I have recently seen some posts on social media about ‘holiday weaning’ for a breastfed baby. I had not heard of this but basically it’s a term used to describe a baby that accidentally weans during the holidays because the mom has been nursing less; therefore, decreasing her supply and she did not even realize it. This is due to all the extra stress, busy times, and commotion around the holidays.
I found this subject very interesting as a breastfeeding mom. I have nursed through many holidays including Christmas a few times. My daughter was nine months and breastfeeding during her first Christmas and my son was only two weeks old last Christmas. We were just establishing breastfeeding at the time.
Now he is just over a year old and we are still breastfeeding. I definitely have been much busier than normal the last few weeks. Between Thanksgiving, planning his first birthday party, in laws visiting, shopping and planning to host Christmas dinner at my house; I can see how it’s easy to nurse less than normal. I am not ready to wean him even though he is a year, so I am happy to be aware of how my activities could push him towards weaning. Now that I am aware I can make sure I don’t do it!
Holiday weaning can really occur anytime that we are busier than normal. A vacation, any holiday throughout the year, or any change in routine can all cause a decrease in breastfeeding.
Some of the common tips to avoid holiday weaning:
Wear your baby during events. This keeps your baby close so you notice their hunger queues. This is one of my favorite ideas for preventing holiday weaning. Babies get overwhelmed during events and being close to you will keep your baby calm and well fed. I wore my son and held onto him a ton during my daughter’s 2nd birthday earlier in the year. I also wore him anytime we were in a social gathering with many people this past year.
Ask for help if you are hosting events. Having help gives you more time to focus on your baby.
Take breaks to check on your baby and feed him frequently.
Try to make sure your baby is getting enough rest and not overtired or overstimulated.
Hang on to your baby and do not give in to pressure to let relatives pass your baby around or hold him for long periods. If anyone offers to feed the baby for you just explain that you are breastfeeding. No other reason needs to be given.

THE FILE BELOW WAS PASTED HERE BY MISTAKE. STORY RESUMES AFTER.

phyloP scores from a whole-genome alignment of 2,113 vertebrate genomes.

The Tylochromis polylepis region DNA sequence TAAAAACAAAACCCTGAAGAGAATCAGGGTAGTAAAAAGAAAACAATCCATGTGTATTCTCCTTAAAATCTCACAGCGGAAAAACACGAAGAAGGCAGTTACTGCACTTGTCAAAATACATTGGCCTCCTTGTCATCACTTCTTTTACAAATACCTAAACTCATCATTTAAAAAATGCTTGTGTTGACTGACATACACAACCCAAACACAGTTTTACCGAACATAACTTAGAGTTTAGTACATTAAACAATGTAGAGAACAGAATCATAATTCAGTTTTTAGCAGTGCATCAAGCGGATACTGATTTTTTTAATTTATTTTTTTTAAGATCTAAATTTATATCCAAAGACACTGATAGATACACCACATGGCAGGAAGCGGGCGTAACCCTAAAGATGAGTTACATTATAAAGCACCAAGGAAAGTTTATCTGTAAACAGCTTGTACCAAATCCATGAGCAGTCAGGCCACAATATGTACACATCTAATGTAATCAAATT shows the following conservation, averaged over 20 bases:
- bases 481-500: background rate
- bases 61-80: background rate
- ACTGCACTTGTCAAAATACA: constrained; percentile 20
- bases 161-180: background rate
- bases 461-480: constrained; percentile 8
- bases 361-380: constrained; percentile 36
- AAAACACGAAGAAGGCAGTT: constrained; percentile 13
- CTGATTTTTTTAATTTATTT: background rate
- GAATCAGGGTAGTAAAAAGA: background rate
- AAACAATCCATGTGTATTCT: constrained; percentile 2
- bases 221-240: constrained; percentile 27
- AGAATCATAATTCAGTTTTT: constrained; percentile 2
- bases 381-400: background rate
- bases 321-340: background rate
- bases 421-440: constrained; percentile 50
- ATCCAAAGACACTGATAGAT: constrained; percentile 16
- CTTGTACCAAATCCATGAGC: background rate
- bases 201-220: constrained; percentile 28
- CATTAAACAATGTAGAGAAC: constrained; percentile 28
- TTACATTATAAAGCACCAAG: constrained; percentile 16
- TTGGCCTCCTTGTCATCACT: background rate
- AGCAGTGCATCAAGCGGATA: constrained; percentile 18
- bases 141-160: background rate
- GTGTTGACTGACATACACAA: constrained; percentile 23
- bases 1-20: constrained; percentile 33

In addition to these tips I also wanted to share some of my personal tips for breastfeeding a newborn during the holidays
If you have a newborn baby during the holidays and you are just establishing breastfeeding some of the same tips to avoid holiday weaning can also apply.
My son was only two weeks old at Christmas last year and I decided to host a Christmas dinner. If he was my first baby there is no way I would have hosted at my house. When my daughter (first baby) was born I was still very sleep deprived, hormonal and establishing breastfeeding at two weeks postpartum. But, I decided that since he was the second baby and I was a little more experienced that I could hopefully pull it off with a lot of help.
Besides, I did not want to take my newborn baby and my toddler out to another location so it only made sense to have Christmas at our home. It was important to me to keep the group very small with only immediate family and friends.
Since it was winter, I asked that anyone coming around my baby have their whooping cough vaccination and flu shot. Even though I was hosting a dinner, I basically treated it the same way I would if this was family just coming over to see the new baby.
It’s important not to push yourself though. As any new mom knows the first six weeks postpartum is a major time of transition. You are still getting use to your new baby and routine, not getting much sleep, dealing with any sibling adjustments, establishing breastfeeding and dealing with any breastfeeding problems. You also may still be in physical pain and limited in your activity depending on whether you are healing from a c-section or tear.
Some tips for dealing with social events with a newborn:
Tip number one is do not push yourself to do more than you are comfortable with. You are still healing and if you are not up to attending an event or having an event don’t do it!
It’s important not to let others push you into doing more than you can during this time. Do not feel obligated to do anything that makes you uncomfortable.
Keep your baby with you during holiday events and gatherings and find a comfy space to sit and relax if possible. Hold onto your baby and maintain lots of contact.
Find a good place you can go if you need to be alone with your baby to breastfeed. Whenever I was attending an event with a young baby I would scope out private spaces and figure out where I could escape quickly if needed.
If you are hosting get help! My mother was a huge help to me hosting a meal with such a young baby.
Don’t forget to take many breaks and breastfeed your baby.
Wear your baby! This is a big one. I cannot advocate enough how much easier social events can be with a newborn if you are wearing them. Whether a wrap or sling or something else it is so helpful. As I said above, your newborn will be much happier being worn and you won’t ever miss a hunger queue.
Whether it’s concern about holiday weaning or just getting through the holidays with a new baby in tow; the tips are pretty similar. The biggest advice I can offer is to wear your baby, watch their hunger queues and take lots of little breaks to nurse and tend to your baby. With a little planning you can still have fun and enjoy the holidays without stress even while caring for a young baby.
As always, let me know if you have any question or comments.